Matthew 18:17 “if he refuses to hear them, tell it to the church…” (NKJV)

 This means to expose such an individual to the entire church. This individual will now be marked, still with the hope that they might repent and so be restored.

 This is the final warning. If the individual carries on with their misconduct, then the church will have to resolve to the final step.

  1. Separate that individual from the flock

"…But if he refuses even to hear the church, let him be to you like a heathen and a tax collector.” (NKJV)

After numerous attempts to restore and heal, but to no avail, the church will now have to apply final discipline by expelling him/her from the church, to protect the rest of the flock. This individual is now given over to the world which brings us to reason number three of judging.

When to Judge? # 3 - To Maintain The Moral Standards Of The Church

 1 Corinthians 5:1-3 “It is actually reported that there is sexual immorality among you, and such sexual immorality as is not even named among the Gentiles—that a man has his father’s wife!|” (NKJV)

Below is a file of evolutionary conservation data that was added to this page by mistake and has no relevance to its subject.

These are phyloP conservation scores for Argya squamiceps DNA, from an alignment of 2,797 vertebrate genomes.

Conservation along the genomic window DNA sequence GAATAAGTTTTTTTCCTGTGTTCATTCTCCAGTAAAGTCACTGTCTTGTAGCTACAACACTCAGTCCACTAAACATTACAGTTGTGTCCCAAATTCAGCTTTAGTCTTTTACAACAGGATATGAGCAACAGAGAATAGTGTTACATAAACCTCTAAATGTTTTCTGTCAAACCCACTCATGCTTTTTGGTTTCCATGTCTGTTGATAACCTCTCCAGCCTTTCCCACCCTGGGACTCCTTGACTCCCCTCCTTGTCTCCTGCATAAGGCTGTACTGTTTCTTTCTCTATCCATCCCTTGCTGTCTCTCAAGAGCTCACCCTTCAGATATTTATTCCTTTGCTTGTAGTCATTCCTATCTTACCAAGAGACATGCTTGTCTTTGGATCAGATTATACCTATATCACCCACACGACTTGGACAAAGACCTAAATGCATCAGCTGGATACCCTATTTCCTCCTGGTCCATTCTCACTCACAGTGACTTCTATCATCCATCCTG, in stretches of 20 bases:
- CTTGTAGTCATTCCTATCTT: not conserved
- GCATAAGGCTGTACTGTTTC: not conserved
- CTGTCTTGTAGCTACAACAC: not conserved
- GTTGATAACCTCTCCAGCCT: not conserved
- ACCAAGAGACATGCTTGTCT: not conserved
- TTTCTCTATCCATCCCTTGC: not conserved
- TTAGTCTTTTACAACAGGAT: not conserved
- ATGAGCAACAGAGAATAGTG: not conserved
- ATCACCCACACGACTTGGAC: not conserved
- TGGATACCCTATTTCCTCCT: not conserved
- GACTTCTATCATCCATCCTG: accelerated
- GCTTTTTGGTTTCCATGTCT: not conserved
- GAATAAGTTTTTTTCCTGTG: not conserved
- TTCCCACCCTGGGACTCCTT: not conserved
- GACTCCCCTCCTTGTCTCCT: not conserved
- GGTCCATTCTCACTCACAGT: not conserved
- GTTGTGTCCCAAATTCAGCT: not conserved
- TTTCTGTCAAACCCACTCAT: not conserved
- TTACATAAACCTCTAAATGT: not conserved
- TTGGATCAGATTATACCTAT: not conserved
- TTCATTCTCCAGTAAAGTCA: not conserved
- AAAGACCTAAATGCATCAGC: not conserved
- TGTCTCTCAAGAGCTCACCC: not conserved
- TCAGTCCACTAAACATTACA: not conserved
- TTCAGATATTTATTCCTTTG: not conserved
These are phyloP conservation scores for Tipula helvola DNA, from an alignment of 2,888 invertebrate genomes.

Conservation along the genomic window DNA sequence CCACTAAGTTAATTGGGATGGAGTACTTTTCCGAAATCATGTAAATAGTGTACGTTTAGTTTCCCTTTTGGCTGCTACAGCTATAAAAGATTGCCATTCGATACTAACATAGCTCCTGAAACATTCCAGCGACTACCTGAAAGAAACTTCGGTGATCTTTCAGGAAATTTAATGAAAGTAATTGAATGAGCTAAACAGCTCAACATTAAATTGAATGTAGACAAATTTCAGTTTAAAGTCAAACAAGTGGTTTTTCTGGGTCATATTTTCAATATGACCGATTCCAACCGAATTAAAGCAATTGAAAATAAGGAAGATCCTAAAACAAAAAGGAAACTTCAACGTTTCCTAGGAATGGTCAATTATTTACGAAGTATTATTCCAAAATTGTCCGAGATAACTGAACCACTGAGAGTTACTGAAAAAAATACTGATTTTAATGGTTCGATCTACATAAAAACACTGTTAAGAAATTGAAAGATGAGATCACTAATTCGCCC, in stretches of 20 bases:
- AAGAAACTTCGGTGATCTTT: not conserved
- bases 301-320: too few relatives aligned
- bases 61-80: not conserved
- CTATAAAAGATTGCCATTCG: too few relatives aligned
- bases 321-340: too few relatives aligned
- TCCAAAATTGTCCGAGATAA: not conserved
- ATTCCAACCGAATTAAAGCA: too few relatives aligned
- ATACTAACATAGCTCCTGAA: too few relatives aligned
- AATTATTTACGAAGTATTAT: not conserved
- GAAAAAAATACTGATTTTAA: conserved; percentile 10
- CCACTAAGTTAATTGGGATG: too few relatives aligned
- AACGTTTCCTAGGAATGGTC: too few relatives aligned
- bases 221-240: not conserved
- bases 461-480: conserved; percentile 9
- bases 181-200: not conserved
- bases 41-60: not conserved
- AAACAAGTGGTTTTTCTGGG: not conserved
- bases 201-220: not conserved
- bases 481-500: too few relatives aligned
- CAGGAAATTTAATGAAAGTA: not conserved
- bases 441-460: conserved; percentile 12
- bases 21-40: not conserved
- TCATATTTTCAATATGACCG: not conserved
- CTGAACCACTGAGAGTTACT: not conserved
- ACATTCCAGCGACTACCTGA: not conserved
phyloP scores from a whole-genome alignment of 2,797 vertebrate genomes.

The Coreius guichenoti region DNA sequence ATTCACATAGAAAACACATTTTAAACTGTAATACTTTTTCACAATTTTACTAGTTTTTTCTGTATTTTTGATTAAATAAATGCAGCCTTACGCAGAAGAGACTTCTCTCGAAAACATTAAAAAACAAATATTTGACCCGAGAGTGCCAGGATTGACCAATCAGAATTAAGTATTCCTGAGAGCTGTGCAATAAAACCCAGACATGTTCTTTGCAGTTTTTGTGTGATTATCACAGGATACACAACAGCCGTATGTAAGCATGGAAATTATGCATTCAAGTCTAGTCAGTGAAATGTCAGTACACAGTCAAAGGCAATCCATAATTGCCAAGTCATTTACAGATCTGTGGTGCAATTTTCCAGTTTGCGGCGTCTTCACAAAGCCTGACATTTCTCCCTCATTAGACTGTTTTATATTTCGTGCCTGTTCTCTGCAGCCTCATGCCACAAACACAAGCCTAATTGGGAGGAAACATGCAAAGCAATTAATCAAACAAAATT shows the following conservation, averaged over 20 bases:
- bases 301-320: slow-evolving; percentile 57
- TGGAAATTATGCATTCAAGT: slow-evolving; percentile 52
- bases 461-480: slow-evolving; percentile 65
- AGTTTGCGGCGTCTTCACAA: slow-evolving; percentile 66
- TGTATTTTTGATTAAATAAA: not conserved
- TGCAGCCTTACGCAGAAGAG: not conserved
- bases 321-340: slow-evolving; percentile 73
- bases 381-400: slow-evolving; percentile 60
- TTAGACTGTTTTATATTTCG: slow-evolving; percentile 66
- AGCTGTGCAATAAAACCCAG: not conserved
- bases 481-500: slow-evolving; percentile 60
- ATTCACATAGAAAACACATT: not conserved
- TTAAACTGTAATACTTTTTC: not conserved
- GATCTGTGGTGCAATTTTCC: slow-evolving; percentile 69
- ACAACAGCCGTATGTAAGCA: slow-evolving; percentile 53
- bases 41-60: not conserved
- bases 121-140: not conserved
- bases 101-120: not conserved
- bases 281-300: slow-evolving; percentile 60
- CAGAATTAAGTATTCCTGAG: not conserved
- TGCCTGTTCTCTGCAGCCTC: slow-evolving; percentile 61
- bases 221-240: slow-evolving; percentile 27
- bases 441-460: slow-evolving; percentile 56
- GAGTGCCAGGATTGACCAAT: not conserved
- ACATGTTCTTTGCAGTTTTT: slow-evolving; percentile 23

Here Paul is addressing a serious matter of sexual immorality that is going on in the Corinthian church, where there is a man that is having a physical relationship with his stepmother, and the situation is not being handled by the leadership of the church.

Like with the Corinthian church, there is also a serious lack of discipline in many churches today. As a result, the body of Christ is injured more from the inside out than from the outside in.

1 Corinthians 5:12-13 “For what have I to do with judging those also who are outside? Do you not judge those who are inside? 13 But those who are outside God judges. Therefore “put away from yourselves the evil person.” (NKJV)

Believers who take on the responsibility to judge unbelievers has caused a block between the unsaved and the saved, where they constantly feel judged. However, we are not to judge the unbelievers – God will do this. We need to judge those on the inside – in the church.

 So the question remains… how are we to judge? Here are a few guidelines:

  1. Judge with righteous judgment. – John 7:24
  2. Judge on the basis of proven fact. – Genesis 18:20-21
  3. The accused has the right to face his accusers. – John 7:51
  4. Judge on the basis of at least two and preferably three reliable witnesses. – Matthew 18:16
Above all else, we should esteem the purpose of judgement – which is to bring healing, restoration, correction and protection.